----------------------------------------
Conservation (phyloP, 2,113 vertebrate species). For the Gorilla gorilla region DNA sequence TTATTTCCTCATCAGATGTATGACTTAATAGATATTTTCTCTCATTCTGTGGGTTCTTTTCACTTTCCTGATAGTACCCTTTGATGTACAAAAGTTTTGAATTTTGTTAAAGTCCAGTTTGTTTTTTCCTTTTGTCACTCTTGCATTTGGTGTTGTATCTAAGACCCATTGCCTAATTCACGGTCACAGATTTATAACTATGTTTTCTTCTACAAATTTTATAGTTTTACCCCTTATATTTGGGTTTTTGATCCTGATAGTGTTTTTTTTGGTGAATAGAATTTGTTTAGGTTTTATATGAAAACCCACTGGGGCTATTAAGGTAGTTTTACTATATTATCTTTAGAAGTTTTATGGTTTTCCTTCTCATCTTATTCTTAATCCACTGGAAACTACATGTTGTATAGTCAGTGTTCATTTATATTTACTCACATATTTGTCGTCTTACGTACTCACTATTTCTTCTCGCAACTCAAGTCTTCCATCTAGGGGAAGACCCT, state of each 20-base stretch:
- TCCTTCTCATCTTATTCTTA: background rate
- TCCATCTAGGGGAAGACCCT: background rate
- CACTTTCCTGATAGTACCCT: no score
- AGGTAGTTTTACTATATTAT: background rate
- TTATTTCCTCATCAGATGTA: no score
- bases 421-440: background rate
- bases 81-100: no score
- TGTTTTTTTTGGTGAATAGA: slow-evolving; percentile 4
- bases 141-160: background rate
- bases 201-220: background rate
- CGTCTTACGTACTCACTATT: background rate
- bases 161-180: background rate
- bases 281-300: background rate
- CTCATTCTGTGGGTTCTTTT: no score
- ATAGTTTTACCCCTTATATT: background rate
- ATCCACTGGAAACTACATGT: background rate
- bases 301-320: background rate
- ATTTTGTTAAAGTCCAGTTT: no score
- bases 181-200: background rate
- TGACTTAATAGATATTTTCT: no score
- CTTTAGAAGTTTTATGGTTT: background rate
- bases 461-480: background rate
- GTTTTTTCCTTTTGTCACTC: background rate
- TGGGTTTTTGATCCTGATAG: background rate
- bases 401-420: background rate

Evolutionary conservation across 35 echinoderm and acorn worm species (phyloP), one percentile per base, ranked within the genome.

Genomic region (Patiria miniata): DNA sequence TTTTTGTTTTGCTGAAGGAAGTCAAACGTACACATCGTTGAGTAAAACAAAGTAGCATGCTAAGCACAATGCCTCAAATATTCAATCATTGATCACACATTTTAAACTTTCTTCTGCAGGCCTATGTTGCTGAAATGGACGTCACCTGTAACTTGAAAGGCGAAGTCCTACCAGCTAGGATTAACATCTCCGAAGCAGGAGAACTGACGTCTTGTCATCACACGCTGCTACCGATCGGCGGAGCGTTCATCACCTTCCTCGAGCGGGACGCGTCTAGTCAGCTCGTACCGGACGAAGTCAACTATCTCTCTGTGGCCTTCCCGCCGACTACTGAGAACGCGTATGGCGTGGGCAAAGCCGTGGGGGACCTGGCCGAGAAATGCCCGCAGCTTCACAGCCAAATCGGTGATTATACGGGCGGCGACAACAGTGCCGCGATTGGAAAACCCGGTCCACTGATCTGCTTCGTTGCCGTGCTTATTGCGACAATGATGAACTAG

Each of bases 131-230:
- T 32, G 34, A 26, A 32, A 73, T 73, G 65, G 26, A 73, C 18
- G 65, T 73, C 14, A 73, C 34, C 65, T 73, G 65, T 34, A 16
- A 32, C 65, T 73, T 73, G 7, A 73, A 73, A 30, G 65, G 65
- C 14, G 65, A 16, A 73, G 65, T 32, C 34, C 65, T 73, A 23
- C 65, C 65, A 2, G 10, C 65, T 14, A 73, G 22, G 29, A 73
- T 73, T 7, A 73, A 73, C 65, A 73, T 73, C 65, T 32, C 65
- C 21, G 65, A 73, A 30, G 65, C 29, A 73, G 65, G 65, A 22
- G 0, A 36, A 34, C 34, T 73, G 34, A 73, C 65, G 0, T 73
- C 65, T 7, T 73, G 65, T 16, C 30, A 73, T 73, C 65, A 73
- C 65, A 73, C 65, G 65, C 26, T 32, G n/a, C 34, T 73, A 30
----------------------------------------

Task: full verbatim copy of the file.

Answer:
Conservation (phyloP, 2,113 vertebrate species). For the Gorilla gorilla region DNA sequence TTATTTCCTCATCAGATGTATGACTTAATAGATATTTTCTCTCATTCTGTGGGTTCTTTTCACTTTCCTGATAGTACCCTTTGATGTACAAAAGTTTTGAATTTTGTTAAAGTCCAGTTTGTTTTTTCCTTTTGTCACTCTTGCATTTGGTGTTGTATCTAAGACCCATTGCCTAATTCACGGTCACAGATTTATAACTATGTTTTCTTCTACAAATTTTATAGTTTTACCCCTTATATTTGGGTTTTTGATCCTGATAGTGTTTTTTTTGGTGAATAGAATTTGTTTAGGTTTTATATGAAAACCCACTGGGGCTATTAAGGTAGTTTTACTATATTATCTTTAGAAGTTTTATGGTTTTCCTTCTCATCTTATTCTTAATCCACTGGAAACTACATGTTGTATAGTCAGTGTTCATTTATATTTACTCACATATTTGTCGTCTTACGTACTCACTATTTCTTCTCGCAACTCAAGTCTTCCATCTAGGGGAAGACCCT, state of each 20-base stretch:
- TCCTTCTCATCTTATTCTTA: background rate
- TCCATCTAGGGGAAGACCCT: background rate
- CACTTTCCTGATAGTACCCT: no score
- AGGTAGTTTTACTATATTAT: background rate
- TTATTTCCTCATCAGATGTA: no score
- bases 421-440: background rate
- bases 81-100: no score
- TGTTTTTTTTGGTGAATAGA: slow-evolving; percentile 4
- bases 141-160: background rate
- bases 201-220: background rate
- CGTCTTACGTACTCACTATT: background rate
- bases 161-180: background rate
- bases 281-300: background rate
- CTCATTCTGTGGGTTCTTTT: no score
- ATAGTTTTACCCCTTATATT: background rate
- ATCCACTGGAAACTACATGT: background rate
- bases 301-320: background rate
- ATTTTGTTAAAGTCCAGTTT: no score
- bases 181-200: background rate
- TGACTTAATAGATATTTTCT: no score
- CTTTAGAAGTTTTATGGTTT: background rate
- bases 461-480: background rate
- GTTTTTTCCTTTTGTCACTC: background rate
- TGGGTTTTTGATCCTGATAG: background rate
- bases 401-420: background rate

Evolutionary conservation across 35 echinoderm and acorn worm species (phyloP), one percentile per base, ranked within the genome.

Genomic region (Patiria miniata): DNA sequence TTTTTGTTTTGCTGAAGGAAGTCAAACGTACACATCGTTGAGTAAAACAAAGTAGCATGCTAAGCACAATGCCTCAAATATTCAATCATTGATCACACATTTTAAACTTTCTTCTGCAGGCCTATGTTGCTGAAATGGACGTCACCTGTAACTTGAAAGGCGAAGTCCTACCAGCTAGGATTAACATCTCCGAAGCAGGAGAACTGACGTCTTGTCATCACACGCTGCTACCGATCGGCGGAGCGTTCATCACCTTCCTCGAGCGGGACGCGTCTAGTCAGCTCGTACCGGACGAAGTCAACTATCTCTCTGTGGCCTTCCCGCCGACTACTGAGAACGCGTATGGCGTGGGCAAAGCCGTGGGGGACCTGGCCGAGAAATGCCCGCAGCTTCACAGCCAAATCGGTGATTATACGGGCGGCGACAACAGTGCCGCGATTGGAAAACCCGGTCCACTGATCTGCTTCGTTGCCGTGCTTATTGCGACAATGATGAACTAG

Each of bases 131-230:
- T 32, G 34, A 26, A 32, A 73, T 73, G 65, G 26, A 73, C 18
- G 65, T 73, C 14, A 73, C 34, C 65, T 73, G 65, T 34, A 16
- A 32, C 65, T 73, T 73, G 7, A 73, A 73, A 30, G 65, G 65
- C 14, G 65, A 16, A 73, G 65, T 32, C 34, C 65, T 73, A 23
- C 65, C 65, A 2, G 10, C 65, T 14, A 73, G 22, G 29, A 73
- T 73, T 7, A 73, A 73, C 65, A 73, T 73, C 65, T 32, C 65
- C 21, G 65, A 73, A 30, G 65, C 29, A 73, G 65, G 65, A 22
- G 0, A 36, A 34, C 34, T 73, G 34, A 73, C 65, G 0, T 73
- C 65, T 7, T 73, G 65, T 16, C 30, A 73, T 73, C 65, A 73
- C 65, A 73, C 65, G 65, C 26, T 32, G n/a, C 34, T 73, A 30